In the near future, Leonard Mead walks to the apartment of his friend Robert Stockwell and knocks on the door. Stockwell eventually hears him over the sound of his television and hesitantly comes to the door but only lets him in when Leonard pounds repeatedly. He condemns the television and then gives Stockwell black clothing to walk the night in near invisibility, in tennis shoes to remain near-silent. Stockwell is tempted but can't tear himself away from the television even though it's the same program retitled and slightly rewritten. Leonard leaves on his own and as he goes, Stockwell asks what it's like at night and Leonard describes the wonders. Impressed, Stockwell dons his dark clothing and goes out with his friend...Read the full recap
Host: Tennis shoes, to remind me of what? The first nights of summer when, as a boy, I ran in the cool grass. Or later, walking at night, being stopped by police who were suspicious of the only one walking for miles and miles. Upset with this encounter with the law, what else could I do but write about shoes and night, and walking, as a criminal in some future year, in a story called "The Pedestrian."
Leonard Mead: The streets look like a chessboard, just waiting for us to make our move.
(describing a television)
Leonard Mead: The head of the Medusa. Lies in my parlor and stares. My friends, frozen statues, numbed by the Medusa's glare. Radiant fuzz collects in our ears while this new god paints life on our eyes. Incredible song, new dwelling of the Keystone Cop. Cathedral of the demi-divine, pint-sized.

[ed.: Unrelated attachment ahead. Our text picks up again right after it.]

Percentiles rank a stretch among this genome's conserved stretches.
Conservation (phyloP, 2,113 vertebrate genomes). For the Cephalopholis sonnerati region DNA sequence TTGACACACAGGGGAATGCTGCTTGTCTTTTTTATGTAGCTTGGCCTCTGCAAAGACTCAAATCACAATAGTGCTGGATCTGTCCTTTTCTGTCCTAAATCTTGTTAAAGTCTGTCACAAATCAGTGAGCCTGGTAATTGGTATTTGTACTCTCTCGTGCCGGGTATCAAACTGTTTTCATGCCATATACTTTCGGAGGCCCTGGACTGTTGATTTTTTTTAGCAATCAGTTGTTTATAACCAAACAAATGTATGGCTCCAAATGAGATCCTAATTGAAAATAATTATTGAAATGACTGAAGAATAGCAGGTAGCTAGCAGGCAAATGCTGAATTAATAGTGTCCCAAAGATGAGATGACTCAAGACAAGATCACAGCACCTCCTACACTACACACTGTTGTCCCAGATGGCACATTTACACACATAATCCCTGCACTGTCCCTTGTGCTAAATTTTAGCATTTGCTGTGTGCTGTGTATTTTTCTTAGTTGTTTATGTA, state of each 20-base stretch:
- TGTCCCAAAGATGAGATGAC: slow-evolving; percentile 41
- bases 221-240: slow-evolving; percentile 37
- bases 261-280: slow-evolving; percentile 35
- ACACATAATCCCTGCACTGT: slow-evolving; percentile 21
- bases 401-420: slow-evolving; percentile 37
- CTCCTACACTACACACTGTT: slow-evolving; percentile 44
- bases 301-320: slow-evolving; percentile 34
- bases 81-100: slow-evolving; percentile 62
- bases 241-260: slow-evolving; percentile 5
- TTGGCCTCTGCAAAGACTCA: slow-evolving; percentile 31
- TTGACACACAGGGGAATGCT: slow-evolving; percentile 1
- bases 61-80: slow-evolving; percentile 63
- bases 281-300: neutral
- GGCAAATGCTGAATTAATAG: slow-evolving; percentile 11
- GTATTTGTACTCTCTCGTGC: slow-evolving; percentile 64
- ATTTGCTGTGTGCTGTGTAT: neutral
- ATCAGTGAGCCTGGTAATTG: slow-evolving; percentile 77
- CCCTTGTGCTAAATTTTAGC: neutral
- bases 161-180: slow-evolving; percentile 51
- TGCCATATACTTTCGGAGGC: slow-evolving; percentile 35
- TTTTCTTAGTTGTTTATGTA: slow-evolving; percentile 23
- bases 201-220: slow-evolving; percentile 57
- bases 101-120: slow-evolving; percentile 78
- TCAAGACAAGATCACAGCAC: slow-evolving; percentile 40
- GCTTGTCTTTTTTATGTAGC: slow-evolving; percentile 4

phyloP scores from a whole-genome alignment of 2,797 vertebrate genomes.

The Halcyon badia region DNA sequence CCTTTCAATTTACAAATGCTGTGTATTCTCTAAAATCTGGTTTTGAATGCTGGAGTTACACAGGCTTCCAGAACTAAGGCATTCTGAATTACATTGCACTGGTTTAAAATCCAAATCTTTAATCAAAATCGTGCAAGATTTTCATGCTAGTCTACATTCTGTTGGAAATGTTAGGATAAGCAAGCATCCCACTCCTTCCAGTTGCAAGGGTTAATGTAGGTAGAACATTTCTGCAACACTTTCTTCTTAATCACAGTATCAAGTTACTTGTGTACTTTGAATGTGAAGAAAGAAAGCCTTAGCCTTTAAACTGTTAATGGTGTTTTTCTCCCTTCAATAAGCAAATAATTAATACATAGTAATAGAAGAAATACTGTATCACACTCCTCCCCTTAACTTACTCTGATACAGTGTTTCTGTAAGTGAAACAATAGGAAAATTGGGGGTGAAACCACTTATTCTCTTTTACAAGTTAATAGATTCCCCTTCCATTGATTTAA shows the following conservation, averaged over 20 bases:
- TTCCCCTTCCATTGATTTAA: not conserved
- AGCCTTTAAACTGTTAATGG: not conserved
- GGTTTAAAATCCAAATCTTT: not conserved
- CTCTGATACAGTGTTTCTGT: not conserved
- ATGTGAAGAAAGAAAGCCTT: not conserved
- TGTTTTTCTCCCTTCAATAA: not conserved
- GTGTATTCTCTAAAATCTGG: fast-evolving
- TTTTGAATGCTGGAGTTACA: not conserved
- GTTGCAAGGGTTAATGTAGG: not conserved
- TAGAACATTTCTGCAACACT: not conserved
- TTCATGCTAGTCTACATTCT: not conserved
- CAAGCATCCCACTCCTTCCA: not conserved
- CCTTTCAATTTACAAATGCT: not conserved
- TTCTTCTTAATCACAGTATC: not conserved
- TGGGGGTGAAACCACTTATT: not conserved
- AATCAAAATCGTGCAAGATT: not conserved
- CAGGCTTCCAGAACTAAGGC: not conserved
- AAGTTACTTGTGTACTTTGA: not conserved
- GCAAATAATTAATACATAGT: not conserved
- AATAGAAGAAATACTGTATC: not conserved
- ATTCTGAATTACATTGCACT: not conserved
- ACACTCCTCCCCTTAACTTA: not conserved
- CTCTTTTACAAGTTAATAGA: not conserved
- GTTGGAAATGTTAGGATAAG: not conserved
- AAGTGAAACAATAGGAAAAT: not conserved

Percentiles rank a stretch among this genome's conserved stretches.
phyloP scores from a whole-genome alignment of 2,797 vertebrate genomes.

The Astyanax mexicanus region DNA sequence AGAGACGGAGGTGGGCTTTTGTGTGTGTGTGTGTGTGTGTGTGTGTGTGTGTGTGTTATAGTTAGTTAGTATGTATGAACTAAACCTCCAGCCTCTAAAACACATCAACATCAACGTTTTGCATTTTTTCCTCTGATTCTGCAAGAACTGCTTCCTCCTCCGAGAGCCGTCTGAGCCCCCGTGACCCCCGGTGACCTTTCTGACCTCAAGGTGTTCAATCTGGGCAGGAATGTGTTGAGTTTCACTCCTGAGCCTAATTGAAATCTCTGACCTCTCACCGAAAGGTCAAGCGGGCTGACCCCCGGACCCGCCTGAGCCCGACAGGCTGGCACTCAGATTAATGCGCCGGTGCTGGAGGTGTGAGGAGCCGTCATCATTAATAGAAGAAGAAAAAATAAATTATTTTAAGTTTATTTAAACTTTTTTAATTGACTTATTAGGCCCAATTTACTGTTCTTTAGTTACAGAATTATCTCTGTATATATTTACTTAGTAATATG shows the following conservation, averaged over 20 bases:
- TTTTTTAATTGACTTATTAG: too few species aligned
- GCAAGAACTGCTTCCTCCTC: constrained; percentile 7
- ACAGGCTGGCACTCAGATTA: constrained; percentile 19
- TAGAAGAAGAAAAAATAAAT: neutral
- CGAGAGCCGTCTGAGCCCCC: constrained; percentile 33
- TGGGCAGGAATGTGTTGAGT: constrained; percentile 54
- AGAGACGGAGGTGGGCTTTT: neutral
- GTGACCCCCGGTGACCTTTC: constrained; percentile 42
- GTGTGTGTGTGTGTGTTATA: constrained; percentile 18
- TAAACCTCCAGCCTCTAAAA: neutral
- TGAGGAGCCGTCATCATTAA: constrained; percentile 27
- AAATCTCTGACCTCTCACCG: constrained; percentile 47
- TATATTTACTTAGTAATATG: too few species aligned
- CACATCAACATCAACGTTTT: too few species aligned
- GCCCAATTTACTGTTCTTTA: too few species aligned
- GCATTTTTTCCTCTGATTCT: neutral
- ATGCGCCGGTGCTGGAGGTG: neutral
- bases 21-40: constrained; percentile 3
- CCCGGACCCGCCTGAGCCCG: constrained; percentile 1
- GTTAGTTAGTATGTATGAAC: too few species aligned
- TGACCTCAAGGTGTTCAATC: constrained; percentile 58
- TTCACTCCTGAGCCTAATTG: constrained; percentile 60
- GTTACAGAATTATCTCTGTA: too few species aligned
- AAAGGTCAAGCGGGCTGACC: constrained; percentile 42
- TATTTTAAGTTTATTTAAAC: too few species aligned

Robert Stockwell: Len! What's it like out there at night?
Leonard Mead: Well, the air is sweet. it's deep autumn, you know. Good wind. Leaves run along the sidewalk, nibble at your feet like a pack of mice. There's a hill not far from here where you can stand and look down at the little stars of light in the city, and then look up at the light of stars in the sky. And you feel rich. Sad. Alive.
Robert Stockwell: That's how it is?
Leonard Mead: Give or take a metaphor.
Robert Stockwell: People once used these sidewalks a lot.
Leonard Mead: Yes. People strolled along on Sunday afternoons. Or beyond the hills in timeless time on paths, boardwalks, or cement. But once, oh yes, people idled by rivers and said things that later made easy lazing books and chewed grass.
Leonard Mead: See, the houses are dark. Our cities are haunted.
Robert Stockwell: Haunted?
Leonard Mead: By the ghost machines. Think. Ninety percent of the actors we see on our TV screens have been dead 40 years.
Robert Stockwell: Yes.
Leonard Mead: Our telephone are haunted, too.
Robert Stockwell: Yes, yes. Why you can't get ahold of a real person if you want one.
Leonard Mead: Right.
Robert Stockwell: They're all old tape voices that...
Leonard Mead: Give out the weather, the time.
Robert Stockwell: Voices.
Leonard Mead: Immortal, now. Giving out wrong numbers forever.
Patrol Voice: Mead. Profession?
Leonard Mead: I guess you'd say a writer.
Patrol Voice: No guesses accepted. Profession?
Leonard Mead: Writer.
Patrol Voice: No profession.
Patrol Voice: Mr. Mead, are you married?
Leonard Mead: Nobody wanted me.